A closely watched gauge of the future health of the U.S. economy rose in August, but at a much slower pace than in the previous month, signaling moderate economic growth through the year-end holiday season, a private-sector research organization reported Friday.
The Conference Board said its index of leading economic indicatorsâ€”designed to predict U.S. economic activity in the coming three to six monthsâ€”rose 0.2 percent to 103.8 in August, the seventh consecutive monthly gain.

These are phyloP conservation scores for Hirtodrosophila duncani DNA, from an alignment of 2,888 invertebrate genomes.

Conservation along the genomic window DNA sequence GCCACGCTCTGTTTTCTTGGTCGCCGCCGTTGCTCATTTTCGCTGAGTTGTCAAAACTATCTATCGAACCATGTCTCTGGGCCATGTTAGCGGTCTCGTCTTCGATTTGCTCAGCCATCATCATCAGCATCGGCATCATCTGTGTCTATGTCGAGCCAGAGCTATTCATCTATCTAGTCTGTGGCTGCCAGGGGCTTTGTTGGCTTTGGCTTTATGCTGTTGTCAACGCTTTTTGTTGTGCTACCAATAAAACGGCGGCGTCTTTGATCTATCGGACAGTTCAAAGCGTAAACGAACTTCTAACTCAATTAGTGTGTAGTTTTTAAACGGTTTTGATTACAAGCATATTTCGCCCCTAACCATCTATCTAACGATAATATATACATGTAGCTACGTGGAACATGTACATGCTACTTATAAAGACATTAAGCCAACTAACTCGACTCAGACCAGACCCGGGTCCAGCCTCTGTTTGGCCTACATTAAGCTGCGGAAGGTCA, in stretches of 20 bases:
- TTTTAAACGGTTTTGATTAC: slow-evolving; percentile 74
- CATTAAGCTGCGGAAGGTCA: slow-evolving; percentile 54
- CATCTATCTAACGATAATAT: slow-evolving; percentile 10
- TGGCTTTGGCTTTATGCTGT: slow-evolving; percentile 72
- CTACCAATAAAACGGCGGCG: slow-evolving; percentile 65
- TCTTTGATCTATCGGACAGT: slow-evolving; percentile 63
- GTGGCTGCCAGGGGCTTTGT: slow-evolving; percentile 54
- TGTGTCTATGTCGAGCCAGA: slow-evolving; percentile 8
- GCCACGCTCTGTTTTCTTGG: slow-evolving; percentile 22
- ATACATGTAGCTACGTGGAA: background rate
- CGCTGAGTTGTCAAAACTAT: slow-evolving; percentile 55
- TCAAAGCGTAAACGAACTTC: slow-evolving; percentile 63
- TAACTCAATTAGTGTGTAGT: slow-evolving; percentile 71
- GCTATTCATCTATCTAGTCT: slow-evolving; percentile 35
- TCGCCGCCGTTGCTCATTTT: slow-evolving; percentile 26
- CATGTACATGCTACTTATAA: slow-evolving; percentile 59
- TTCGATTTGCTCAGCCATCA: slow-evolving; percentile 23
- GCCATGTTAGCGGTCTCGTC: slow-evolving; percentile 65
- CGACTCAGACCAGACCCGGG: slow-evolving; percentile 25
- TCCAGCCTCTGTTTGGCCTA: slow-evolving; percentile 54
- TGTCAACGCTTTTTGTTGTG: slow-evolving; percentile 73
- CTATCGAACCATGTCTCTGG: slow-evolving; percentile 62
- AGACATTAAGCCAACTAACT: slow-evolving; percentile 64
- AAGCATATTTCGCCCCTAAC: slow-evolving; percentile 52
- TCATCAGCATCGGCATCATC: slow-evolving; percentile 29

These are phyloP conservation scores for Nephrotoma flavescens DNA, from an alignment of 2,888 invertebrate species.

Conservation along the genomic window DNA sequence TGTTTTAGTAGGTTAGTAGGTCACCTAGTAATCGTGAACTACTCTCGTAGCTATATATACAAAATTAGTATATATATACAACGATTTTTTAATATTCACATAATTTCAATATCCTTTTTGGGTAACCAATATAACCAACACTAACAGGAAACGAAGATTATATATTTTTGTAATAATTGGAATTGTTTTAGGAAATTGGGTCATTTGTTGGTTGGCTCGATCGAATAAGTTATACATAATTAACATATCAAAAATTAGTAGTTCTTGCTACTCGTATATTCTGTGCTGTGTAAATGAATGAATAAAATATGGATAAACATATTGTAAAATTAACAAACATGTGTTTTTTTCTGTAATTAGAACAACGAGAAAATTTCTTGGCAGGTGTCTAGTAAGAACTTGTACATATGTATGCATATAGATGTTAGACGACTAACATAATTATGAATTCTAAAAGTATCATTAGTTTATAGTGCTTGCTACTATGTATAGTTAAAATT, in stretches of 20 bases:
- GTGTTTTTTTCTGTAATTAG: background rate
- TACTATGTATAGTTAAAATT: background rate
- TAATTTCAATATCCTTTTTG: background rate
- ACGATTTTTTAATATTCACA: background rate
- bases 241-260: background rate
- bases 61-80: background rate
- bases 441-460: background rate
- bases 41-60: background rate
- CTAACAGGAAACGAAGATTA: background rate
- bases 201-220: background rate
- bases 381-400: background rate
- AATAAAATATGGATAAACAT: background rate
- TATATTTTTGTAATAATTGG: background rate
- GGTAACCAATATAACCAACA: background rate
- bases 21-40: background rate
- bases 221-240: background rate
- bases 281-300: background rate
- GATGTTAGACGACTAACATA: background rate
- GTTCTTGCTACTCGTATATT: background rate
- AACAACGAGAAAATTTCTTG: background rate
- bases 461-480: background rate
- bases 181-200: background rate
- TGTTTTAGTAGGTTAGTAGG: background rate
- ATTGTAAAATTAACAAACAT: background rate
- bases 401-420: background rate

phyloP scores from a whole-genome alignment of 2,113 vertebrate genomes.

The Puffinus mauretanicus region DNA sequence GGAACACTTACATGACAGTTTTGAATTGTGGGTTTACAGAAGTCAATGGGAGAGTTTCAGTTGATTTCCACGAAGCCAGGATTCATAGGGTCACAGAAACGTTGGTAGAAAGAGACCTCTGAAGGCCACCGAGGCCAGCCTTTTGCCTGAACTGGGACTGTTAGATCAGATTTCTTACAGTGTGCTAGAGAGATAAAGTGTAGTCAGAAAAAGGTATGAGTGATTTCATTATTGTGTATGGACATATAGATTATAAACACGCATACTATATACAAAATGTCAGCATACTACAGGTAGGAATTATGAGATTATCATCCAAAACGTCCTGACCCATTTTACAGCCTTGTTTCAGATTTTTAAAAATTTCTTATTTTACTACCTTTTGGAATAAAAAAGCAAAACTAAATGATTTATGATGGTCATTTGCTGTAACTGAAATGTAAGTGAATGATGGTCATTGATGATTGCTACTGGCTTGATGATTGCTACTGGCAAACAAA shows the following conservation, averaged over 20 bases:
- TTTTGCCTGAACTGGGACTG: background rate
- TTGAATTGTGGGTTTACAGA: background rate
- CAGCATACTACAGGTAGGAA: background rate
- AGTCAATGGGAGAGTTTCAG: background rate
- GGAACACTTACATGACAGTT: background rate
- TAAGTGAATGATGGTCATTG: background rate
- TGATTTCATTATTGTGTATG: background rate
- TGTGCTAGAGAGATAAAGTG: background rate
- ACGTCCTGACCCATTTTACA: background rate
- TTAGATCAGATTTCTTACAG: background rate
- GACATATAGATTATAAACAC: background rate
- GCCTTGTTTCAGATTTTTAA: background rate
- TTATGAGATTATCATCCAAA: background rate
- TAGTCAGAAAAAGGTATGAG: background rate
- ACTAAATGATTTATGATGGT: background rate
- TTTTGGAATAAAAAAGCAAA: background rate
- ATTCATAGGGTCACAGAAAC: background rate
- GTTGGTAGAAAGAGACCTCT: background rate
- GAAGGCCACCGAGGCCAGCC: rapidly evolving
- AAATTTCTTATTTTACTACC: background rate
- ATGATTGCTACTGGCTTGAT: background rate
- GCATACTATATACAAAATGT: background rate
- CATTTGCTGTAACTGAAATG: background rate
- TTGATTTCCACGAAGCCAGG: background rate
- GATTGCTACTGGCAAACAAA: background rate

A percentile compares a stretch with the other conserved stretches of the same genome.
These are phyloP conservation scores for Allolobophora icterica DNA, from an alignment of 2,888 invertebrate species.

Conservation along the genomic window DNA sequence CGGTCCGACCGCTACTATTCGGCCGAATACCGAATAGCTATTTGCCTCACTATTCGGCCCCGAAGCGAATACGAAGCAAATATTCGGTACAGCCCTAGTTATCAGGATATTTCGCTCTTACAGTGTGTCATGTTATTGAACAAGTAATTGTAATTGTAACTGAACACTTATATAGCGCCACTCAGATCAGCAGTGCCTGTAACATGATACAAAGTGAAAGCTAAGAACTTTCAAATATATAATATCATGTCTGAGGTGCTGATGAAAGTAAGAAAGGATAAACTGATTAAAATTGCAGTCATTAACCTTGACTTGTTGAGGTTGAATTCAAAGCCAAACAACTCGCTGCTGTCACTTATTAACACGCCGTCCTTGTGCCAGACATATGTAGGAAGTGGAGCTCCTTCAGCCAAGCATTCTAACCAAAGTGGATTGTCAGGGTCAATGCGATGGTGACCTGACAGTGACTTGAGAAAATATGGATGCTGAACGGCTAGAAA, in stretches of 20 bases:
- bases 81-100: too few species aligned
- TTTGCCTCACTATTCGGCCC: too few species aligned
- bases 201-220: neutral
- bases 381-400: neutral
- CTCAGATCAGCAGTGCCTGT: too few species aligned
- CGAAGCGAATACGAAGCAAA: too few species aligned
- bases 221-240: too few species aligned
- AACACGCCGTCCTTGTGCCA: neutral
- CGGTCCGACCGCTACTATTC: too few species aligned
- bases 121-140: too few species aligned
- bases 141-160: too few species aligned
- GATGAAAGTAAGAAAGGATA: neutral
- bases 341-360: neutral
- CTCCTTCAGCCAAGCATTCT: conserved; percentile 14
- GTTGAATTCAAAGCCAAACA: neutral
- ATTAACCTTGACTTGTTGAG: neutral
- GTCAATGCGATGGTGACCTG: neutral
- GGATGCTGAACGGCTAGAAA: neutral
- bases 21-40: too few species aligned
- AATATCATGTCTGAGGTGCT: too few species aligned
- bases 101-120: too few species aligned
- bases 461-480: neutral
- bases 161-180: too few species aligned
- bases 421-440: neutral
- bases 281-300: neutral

However, the increase was much slower than the revised 1.1 percent advance in July and the 0.7 percent increase in June, and missed Wall Street expectations.
Conference Board economists Ken Goldstein said even with the slowdown in August, the index shows the economy still is growing. â€œThe leading indicators point to an economy that is continuing to gain traction, but most likely wonâ€™t repeat its stellar second-quarter performance in the second halfâ€ of the year, he said.
Among the 10 indicators that comprise the Conference Board gauge, three were higher in August.
The coincident index, which measures current economic conditions, rose 0.2 percent to 109.7 last month, while the lagging index, which measures past conditions, increased by 0.3 percent to 125.1.